A thirty-year-old man living in Voždovac with his parents says: “I don’t like anything across the bridge. Novi Beograd is for going there once a year, like going to the sea. It’s the same with places like Krnjača, Kotež, or that Medak – no good. But again, I was in Kotež yesterday for business, and it is organized, there is a large school, and I’m sure everything is good for the people living there. But I think 90% of people would prefer to stay where they are because people don’t like change. Where you are – that’s where you’re safe.”

“An older respondent from Dušanovac mentions similar reasons for not leaving his parents’ home, seeing himself staying in his neighborhood even as he grows older. “I would like my child to go to the same school I attended, to be here in the neighborhood. Because, brother, when you grow old, your childhood friends will still be here. Our children play together as well. Somehow you feel safe, you leave your child here knowing there’s always someone around the neighborhood. What would I do in Novi Beograd? I don’t know anyone, I don’t know anything, I don’t know where my child went, I don’t know where to look for him. Here, brother, if he gets lost somewhere – you know where he could be lost. But in those Novi Beograd blocks, even I would get lost trying to find him!'”

Some, like the twenty-nine-year-old living in the Šumice settlement, see the advantages of their area in its location, traffic infrastructure, and the possibility of finding a parking spot. “If I were to choose a place to move to now, it would be important for me not to have to cross a bridge. To be in this part of the city where I am now. I was just talking about this with some old colleagues yesterday. I said, ‘I don’t take goods at Altina, you know brother, it’s too far,’ and I see that those two guys weren’t too happy about it. Because one lives in Vranić, which is somewhere, like Lipovica, something like that, and the other one is from Altina. Then I realized why it bothered them, and one of them said to me, ‘What brother, I’ll get from Altina to Savska Street in 15 minutes.’ But I don’t believe it’s like that. I wouldn’t live anywhere but Šumice, Konjarnik, and places like that. I wouldn’t even want to go to Vračar, it’s too crowded.”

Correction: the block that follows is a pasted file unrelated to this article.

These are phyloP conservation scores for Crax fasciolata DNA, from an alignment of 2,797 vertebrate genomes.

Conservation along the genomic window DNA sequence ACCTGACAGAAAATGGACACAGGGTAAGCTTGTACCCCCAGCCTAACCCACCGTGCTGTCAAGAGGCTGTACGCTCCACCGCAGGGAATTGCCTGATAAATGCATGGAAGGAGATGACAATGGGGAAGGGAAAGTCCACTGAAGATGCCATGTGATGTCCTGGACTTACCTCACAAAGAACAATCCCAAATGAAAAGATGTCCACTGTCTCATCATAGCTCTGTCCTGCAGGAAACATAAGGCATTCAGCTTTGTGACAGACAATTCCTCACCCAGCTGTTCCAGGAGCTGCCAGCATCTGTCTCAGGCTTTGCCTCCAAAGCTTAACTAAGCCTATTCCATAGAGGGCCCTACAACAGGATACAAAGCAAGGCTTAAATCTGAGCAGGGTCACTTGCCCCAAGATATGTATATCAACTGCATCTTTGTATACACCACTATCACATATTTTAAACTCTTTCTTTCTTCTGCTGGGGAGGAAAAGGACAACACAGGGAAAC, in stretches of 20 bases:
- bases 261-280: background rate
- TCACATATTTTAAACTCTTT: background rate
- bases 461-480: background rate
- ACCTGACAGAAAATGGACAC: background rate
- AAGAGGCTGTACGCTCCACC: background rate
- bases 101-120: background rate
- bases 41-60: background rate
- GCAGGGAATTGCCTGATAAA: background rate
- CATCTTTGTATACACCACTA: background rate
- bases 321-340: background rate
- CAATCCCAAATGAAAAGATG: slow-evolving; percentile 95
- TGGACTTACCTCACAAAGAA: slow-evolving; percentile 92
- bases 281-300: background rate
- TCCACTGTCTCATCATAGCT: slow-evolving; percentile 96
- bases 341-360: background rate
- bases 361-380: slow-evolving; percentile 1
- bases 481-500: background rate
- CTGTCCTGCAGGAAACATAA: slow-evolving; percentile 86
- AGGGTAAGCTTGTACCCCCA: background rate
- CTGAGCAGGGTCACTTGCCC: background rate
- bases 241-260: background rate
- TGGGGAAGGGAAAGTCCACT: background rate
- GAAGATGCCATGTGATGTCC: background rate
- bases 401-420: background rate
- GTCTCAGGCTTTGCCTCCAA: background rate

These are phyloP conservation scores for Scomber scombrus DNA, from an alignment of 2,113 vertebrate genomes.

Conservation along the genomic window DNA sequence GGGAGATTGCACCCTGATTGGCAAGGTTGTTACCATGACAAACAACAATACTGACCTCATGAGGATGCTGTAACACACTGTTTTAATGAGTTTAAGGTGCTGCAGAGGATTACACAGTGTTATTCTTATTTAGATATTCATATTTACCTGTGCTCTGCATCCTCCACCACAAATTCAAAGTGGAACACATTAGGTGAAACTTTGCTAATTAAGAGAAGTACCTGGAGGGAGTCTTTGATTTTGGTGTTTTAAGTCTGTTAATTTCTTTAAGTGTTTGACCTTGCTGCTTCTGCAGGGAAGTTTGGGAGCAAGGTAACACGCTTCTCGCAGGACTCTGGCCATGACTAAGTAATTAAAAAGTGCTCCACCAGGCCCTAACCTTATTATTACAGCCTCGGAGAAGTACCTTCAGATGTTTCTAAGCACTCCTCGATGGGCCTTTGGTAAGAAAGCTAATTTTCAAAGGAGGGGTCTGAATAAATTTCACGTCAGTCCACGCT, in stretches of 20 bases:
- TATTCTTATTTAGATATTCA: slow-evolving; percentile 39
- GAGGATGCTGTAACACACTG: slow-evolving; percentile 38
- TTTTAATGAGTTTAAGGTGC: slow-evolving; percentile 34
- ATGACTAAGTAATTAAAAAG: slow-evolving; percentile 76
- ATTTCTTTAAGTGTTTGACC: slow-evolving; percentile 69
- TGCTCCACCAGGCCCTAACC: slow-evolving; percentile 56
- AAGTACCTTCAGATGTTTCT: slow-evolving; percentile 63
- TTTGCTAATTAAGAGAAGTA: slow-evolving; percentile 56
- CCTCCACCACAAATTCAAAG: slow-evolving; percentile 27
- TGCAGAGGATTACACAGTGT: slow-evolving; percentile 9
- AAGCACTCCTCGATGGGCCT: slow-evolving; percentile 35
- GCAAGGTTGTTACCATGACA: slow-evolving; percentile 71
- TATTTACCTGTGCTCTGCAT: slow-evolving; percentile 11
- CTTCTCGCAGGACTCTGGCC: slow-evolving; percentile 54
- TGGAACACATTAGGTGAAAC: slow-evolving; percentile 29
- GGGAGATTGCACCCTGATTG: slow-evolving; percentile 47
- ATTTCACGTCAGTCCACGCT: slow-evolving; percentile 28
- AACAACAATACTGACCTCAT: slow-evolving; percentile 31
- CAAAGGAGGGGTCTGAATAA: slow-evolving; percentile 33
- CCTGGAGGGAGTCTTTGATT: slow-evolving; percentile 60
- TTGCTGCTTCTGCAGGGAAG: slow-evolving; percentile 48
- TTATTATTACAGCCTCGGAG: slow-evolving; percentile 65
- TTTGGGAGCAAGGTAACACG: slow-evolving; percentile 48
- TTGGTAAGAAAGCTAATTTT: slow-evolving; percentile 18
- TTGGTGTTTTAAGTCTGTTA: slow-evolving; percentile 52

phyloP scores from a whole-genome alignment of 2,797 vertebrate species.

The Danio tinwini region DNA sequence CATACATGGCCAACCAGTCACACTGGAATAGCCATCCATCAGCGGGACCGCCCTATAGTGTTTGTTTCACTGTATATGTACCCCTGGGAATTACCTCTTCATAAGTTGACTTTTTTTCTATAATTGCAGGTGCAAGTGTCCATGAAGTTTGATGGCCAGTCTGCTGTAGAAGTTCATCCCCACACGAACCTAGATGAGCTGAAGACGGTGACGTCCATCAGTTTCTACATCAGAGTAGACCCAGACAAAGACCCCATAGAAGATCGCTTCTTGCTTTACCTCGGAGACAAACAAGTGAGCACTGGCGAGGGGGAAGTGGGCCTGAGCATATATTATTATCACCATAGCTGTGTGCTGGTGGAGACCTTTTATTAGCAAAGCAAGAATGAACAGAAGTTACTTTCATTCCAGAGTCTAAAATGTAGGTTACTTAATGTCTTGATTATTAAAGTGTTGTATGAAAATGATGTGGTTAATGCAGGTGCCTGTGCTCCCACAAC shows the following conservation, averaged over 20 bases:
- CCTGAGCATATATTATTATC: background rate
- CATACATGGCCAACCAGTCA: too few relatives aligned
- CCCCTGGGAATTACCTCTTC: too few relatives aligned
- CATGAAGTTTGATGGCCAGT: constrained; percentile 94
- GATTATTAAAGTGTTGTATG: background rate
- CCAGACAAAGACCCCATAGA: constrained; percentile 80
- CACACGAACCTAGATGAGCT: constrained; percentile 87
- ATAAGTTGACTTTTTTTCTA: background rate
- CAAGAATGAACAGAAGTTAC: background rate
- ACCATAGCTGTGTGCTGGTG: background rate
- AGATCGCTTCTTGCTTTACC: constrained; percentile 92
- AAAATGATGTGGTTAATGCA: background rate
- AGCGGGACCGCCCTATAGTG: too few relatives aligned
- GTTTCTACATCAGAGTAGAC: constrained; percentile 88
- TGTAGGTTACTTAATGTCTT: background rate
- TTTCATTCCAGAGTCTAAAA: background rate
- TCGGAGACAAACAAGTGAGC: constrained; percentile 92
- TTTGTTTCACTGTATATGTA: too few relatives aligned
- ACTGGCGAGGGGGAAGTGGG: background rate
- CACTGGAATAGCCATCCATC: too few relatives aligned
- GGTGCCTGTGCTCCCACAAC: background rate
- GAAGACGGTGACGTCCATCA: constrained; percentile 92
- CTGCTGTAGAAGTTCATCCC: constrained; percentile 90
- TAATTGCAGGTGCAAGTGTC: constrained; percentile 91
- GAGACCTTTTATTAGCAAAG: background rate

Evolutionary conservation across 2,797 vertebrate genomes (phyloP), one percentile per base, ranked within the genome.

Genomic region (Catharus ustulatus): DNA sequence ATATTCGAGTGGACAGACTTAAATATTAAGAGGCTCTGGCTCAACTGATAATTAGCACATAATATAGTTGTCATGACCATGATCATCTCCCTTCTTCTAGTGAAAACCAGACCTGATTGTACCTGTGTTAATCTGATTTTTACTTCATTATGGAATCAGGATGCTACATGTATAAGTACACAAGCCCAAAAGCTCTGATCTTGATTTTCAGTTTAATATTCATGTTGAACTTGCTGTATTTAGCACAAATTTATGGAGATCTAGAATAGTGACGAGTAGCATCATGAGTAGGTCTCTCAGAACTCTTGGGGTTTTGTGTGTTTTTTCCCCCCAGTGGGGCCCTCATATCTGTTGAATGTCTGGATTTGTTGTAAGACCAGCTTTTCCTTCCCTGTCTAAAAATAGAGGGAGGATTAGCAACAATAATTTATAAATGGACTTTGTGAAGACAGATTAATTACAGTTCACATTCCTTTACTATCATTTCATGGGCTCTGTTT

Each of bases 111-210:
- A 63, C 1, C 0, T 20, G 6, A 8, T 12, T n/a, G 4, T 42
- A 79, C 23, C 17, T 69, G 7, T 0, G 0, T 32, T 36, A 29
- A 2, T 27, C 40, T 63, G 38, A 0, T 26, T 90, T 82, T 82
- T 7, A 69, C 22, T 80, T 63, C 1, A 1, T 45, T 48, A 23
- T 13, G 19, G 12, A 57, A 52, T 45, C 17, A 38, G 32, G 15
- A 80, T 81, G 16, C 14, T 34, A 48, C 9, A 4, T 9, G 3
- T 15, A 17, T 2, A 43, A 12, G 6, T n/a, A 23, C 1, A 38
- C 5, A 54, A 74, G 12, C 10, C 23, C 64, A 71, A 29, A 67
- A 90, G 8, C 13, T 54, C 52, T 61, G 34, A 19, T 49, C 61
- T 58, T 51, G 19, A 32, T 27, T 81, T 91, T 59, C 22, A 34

Autokomanda is the border of civilization, for real

A thirty-year-old from Vračar claims the opposite, he wouldn’t trade his neighborhood for anything in the world. “Everything is urban here, not built for socialism. For me, life is what happens within the borders of my neighborhood. Up to Đeram, but mostly Autokomanda. I always say that Autokomanda is the border of worlds, the highway somehow divides this city – known, normal, civilized, and so on, from wild, endless, unknown. Now, I’m intentionally pointing out such opposites, I’m being completely honest.”